Yes, a lost will can be admitted to probate under Illinois law.
What Is a Lost Will?
A lost will is an original will that cannot be found. Therefore, if you have found only a copy of the decedent’s will, the will is lost. If you know that decedent executed a will, but cannot even find a copy of the will, the will is also considered lost.
Illinois Law Presumes That a Lost Will Has Been Revoked
If the original will cannot be found after the decedent’s death, Illinois law presumes that the decedent revoked the will before their death. We have written about how to revoke a will in Illinois here.
If a beneficiary or other interested person petitions to admit a copy of the lost will to Illinois probate, they must rebut the presumption of revocation by clear and convincing evidence.
What Happens If You Cannot Find an Original Will?
If the original will cannot be located, then interested parties can petition the Illinois probate court to admit a copy of the lost will to probate.
The Illinois probate court will sometimes allow the admission of a copy of the lost will to probate if the beneficiaries and the heirs at law agree to have the copy admitted. Agreeing to have a copy of the lost will admitted to probate makes sense when the beneficiaries or legatees under the will are the same people and take in the same proportions as they would under Illinois intestacy law.
How Do You Overcome The Revocation Presumption And Prove a Lost Will In Illinois?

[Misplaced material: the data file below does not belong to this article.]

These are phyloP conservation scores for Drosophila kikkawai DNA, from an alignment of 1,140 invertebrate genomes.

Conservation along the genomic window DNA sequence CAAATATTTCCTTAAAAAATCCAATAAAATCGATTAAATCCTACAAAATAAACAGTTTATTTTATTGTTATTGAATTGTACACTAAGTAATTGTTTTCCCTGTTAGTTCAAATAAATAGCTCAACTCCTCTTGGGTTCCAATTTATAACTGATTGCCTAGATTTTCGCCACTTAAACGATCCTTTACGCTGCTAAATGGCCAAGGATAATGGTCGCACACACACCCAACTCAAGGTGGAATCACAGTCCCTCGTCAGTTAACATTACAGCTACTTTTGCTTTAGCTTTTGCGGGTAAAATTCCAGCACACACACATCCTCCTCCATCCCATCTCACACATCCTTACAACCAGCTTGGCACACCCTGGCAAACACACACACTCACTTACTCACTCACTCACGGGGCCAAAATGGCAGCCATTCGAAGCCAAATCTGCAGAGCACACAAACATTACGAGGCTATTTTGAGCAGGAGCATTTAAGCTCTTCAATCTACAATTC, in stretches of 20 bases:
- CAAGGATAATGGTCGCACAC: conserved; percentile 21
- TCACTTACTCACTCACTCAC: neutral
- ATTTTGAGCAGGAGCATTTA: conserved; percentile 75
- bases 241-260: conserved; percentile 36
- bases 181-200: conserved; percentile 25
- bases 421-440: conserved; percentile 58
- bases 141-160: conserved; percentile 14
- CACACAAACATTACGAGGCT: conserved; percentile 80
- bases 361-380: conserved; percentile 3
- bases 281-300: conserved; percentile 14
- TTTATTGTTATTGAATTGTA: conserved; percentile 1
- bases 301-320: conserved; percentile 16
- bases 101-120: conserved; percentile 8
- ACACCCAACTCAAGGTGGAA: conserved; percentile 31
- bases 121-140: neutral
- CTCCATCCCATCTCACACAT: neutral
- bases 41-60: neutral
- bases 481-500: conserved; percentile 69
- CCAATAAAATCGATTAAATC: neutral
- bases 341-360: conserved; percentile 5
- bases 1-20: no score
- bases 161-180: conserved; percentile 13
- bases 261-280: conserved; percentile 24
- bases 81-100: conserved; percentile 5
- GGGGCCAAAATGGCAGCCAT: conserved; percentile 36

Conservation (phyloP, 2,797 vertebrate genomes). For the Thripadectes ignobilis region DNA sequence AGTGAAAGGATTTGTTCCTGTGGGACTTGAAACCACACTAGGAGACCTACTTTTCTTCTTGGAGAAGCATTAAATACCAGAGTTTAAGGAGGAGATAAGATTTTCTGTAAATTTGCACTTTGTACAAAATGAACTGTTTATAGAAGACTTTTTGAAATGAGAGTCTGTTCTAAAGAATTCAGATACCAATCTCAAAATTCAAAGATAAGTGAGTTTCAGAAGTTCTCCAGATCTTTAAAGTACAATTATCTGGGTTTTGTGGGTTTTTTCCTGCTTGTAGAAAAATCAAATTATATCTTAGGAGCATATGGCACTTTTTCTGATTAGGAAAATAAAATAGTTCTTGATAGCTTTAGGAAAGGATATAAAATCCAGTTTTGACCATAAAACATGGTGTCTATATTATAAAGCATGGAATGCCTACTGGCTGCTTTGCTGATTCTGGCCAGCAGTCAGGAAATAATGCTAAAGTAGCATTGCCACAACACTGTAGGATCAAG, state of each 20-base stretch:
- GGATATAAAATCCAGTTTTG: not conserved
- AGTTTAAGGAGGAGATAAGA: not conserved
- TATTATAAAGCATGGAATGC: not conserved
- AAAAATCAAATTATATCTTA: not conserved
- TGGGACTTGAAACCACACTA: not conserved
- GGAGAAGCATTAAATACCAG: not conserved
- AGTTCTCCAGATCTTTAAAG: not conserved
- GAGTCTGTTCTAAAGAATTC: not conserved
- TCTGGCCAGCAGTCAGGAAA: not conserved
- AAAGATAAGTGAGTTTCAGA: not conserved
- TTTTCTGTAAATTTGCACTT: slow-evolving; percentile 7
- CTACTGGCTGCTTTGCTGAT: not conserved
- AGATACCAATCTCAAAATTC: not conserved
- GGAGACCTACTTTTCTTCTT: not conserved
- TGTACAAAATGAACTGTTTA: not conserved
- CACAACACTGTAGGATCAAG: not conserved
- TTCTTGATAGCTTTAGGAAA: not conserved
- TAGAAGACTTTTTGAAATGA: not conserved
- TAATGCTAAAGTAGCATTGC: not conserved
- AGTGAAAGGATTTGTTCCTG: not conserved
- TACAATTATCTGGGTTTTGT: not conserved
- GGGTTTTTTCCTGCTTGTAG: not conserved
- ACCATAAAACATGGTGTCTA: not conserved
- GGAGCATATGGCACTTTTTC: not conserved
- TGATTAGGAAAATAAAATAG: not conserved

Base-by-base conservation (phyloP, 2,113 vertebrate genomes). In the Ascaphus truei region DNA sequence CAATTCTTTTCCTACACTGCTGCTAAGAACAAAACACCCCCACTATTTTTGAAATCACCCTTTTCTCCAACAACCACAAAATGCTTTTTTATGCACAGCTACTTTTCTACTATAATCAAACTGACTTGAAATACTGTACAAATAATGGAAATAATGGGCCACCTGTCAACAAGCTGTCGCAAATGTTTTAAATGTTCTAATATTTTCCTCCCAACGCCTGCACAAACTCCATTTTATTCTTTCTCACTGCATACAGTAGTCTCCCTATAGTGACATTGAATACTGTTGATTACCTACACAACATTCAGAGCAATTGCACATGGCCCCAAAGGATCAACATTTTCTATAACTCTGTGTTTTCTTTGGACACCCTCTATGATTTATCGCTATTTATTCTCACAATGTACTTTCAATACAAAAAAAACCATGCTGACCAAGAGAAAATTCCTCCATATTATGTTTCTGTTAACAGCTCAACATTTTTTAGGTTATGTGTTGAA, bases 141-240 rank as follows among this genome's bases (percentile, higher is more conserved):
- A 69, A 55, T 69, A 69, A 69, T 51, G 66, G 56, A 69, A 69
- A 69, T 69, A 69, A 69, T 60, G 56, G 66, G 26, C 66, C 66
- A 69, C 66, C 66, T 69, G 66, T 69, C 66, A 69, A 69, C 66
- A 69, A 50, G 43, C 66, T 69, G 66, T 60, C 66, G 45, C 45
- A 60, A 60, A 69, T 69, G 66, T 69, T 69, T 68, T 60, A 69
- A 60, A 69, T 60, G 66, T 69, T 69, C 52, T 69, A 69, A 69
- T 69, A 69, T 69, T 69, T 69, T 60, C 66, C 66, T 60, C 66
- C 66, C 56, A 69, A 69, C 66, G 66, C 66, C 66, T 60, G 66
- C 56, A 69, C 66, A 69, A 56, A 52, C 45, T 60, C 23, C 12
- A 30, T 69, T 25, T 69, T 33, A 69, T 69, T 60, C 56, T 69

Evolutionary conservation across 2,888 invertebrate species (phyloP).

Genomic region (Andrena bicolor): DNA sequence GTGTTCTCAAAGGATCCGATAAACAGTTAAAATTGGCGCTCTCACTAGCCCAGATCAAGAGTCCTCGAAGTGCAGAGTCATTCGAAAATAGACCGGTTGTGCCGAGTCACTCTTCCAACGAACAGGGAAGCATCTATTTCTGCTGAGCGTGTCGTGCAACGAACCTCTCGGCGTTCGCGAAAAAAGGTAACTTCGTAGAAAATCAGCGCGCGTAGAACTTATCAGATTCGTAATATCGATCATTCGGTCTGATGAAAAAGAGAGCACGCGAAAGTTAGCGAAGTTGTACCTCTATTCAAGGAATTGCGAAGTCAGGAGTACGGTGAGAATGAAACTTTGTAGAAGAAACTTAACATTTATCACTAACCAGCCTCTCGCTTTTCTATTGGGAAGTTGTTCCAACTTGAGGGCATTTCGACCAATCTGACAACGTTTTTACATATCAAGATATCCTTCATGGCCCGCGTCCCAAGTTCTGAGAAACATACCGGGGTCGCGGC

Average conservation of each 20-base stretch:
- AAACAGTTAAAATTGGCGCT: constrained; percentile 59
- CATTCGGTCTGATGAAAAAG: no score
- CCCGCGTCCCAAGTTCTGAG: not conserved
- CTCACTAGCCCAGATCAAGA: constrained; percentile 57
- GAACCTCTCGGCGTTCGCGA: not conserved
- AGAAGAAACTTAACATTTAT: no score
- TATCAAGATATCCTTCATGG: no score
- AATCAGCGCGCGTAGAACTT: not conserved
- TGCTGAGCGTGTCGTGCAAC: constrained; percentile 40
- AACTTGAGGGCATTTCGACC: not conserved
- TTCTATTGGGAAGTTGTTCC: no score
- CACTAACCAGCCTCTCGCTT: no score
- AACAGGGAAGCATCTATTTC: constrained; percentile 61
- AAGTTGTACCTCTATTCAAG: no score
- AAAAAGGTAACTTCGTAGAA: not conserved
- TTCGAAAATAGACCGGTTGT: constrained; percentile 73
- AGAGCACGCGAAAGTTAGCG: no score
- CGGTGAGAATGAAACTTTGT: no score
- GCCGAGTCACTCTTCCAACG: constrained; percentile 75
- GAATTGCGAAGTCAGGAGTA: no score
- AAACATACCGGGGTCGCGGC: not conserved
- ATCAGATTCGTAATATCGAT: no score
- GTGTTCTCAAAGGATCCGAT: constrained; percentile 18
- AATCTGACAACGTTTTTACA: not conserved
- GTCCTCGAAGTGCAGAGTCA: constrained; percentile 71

In order to get a lost will admitted to probate in Illinois when admission of the will is contested, the parties must prove that, even though they do not have the will, the will existed and is valid. To do this, the beneficiaries can:
- Present evidence that the decedent did not revoke or intend to destroy the will. Perhaps a fire or natural disaster destroyed decedent’s important papers.
- Prove that the testator had created a valid will under Illinois law, but that it cannot be found after a thorough search. Read How To Find Out If Someone Has a Will.
- Prove the contents of the will (what the will said). This is easier when the beneficiaries have found a copy of the will.
- Prove that the will was destroyed AFTER the decedent’s death. This scenario might take place where a disgruntled heir finds the will and does not like its terms.
Basically, in order for a beneficiary to probate a lost will under Illinois law, the beneficiary must be able to show that a will existed, and that the decedent did not intend to revoke the will.
How Can You Prevent Your Will From Becoming Lost?
There are several things that a testator can do to prevent their will from being a lost will:
- Tell your family where you keep the original will;
- Keep the original will in a secure location, such as the drafting attorney’s office or in a safe deposit box;
- Do not leave your will laying around with other papers so that it could carelessly be misplaced or thrown away.